The Martyrs’ Prayers: A Music Review
In 1989, I watched a movie at Illinois State University’s Newman Center entitled “Romero”. That was my first experience viewing the death of a modern martyr on film and I will never forget it. It was devastating to see a priest gunned down by an assassin while celebrating holy Mass.
In the 1970s and 80s, El Salvador was under the heel of a military dictatorship supported by the U.S. government and the country’s poor suffered greatly. Appointed as archbishop of El Salvador in 1977, Oscar Romero became the “voice of the poor” in a time of brutal government repression. From March 1977, until his death three years later, Romero became vocal and active with regard to issues of social justice and called upon the government, in the name of Christ and His Church, to cease its repressive activities of exploitation, torture, and assassination.
In the CD, entitled “Martyrs’ Prayers,”, Michael Glenn Bell and Duane W.H. Arnold have taken the words of Archbishop Romero and nine other Christian martyrs throughout the centuries and around the globe, and have interpreted them through a variety of original musical compositions and genres. In many cases, the lyrics are the words that the martyrs uttered just before their death. Part of a larger effort called The Martyrs Project, the CD is meant to to ask the listener, “What would you die for?”
When I reflect on this “great cloud of witnesses”, the circumstances which led to their death, and what courageous heroes they have been for the faith, I am heartened to hear the music on this CD. In addition to Romero, some of the martyrs on this CD include: Thomas Beckett, Ignatius, and Dietrich Bonhoeffer. Contemplating the music does indeed make the listener ask himself, “What would I die for?” During these times of “white martyrdom” and the threats to our own religious freedom by the United States government, Catholics today are thinking more often about the answers they would give to questions like this than they did in the past.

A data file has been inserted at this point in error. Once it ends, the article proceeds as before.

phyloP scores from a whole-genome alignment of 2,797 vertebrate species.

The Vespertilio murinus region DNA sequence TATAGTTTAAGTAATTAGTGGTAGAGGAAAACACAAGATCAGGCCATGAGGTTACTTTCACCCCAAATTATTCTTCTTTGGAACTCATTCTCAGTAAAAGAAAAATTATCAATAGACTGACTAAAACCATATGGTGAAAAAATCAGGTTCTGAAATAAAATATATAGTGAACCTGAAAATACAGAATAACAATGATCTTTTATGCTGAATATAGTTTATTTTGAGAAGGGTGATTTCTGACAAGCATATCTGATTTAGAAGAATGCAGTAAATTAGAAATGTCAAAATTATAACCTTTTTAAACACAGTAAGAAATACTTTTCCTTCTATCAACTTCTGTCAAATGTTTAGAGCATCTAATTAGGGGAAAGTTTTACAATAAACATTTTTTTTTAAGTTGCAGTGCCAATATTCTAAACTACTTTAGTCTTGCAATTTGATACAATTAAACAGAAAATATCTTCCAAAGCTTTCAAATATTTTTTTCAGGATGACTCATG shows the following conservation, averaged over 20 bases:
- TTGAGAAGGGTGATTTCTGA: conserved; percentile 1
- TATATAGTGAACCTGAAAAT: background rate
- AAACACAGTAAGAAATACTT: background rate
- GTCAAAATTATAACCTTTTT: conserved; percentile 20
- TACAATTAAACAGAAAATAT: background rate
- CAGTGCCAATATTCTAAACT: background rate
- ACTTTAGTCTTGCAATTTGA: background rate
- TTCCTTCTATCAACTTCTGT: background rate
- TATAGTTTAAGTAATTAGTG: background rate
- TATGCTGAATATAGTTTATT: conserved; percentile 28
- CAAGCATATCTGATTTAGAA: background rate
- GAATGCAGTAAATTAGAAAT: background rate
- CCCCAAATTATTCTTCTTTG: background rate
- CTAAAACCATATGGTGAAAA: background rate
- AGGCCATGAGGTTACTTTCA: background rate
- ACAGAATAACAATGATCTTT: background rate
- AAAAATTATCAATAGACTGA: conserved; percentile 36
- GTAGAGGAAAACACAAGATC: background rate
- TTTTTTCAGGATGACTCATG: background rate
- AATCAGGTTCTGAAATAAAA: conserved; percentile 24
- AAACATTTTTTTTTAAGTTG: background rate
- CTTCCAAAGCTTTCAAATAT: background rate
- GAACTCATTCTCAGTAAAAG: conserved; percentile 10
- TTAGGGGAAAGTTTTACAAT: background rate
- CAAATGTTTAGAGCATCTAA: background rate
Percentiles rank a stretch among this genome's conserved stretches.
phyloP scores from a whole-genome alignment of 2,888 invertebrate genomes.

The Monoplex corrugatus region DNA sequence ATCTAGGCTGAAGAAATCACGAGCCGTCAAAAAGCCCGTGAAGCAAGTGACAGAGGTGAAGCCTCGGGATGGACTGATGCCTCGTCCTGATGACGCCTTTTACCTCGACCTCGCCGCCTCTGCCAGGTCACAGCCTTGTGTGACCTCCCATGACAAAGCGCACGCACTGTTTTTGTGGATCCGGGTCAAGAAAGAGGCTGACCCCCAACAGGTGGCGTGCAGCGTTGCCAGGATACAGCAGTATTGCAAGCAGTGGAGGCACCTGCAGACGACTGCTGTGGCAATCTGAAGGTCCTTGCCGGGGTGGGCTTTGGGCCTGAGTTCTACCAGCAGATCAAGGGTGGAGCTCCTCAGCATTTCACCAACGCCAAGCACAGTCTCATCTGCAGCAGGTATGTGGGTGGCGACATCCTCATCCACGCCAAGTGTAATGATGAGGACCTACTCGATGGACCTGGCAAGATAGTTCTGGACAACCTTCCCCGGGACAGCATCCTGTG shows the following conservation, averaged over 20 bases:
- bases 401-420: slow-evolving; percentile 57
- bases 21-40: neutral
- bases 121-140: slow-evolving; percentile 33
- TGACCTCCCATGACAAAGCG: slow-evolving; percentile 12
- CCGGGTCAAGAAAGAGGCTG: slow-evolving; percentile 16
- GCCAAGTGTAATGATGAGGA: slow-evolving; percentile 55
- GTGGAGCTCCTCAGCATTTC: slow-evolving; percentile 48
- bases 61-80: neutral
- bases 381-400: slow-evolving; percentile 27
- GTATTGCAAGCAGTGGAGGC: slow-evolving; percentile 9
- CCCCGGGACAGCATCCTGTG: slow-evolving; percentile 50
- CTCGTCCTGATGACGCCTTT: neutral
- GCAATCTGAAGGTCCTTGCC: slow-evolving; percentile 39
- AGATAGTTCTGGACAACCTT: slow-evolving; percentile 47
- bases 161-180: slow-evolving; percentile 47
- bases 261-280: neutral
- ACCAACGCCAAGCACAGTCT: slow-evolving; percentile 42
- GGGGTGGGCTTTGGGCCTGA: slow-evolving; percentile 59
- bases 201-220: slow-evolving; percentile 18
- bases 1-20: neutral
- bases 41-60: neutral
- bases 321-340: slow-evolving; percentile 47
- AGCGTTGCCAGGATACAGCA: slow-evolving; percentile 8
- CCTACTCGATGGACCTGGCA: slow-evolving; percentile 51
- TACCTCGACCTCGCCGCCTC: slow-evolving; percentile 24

World class musicians, such as Phil Keaggy, are featured on this CD. The lead vocals, done by Michael Glenn Bell, have a folksy sound to them. The music consists of a variety of contemporary and rock, but, for the most part, have a contemplative flavor.
Some of my favorites in terms of both the music and the words include the prayers of Ignatius and Romero. Here is an excerpt from the lyrics for Romero’s prayer(taken from an interview with a journalist shortly before his death):
A martyr’s death is a grace of God I do not believe I deserve.
But if God accepts the sacrifice of my life, let my blood bring liberty.
Let my blood be a seed of freedom, let my blood be a seed.
Here is an excerpt from the prayer of Ignatius (taken from a letter to the Church written during his journey):
My desires are crucified,
The warmth of my body is gone.
A stream flows, a stream flows
Whispering inside me, whispering inside, whispering…
I would recommend this CD to supplement a moral theology class (focused on social justice issues) or other theology classes (which include a study of the martyrs), for church study groups, and for individual home study.
The CD comes packaged with comprehensive information and resources about each of the martyrs and their prayers. It can be downloaded or streamed on Apple I-Tunes, Amazon, Google Play , Spotify, and Rhapsody.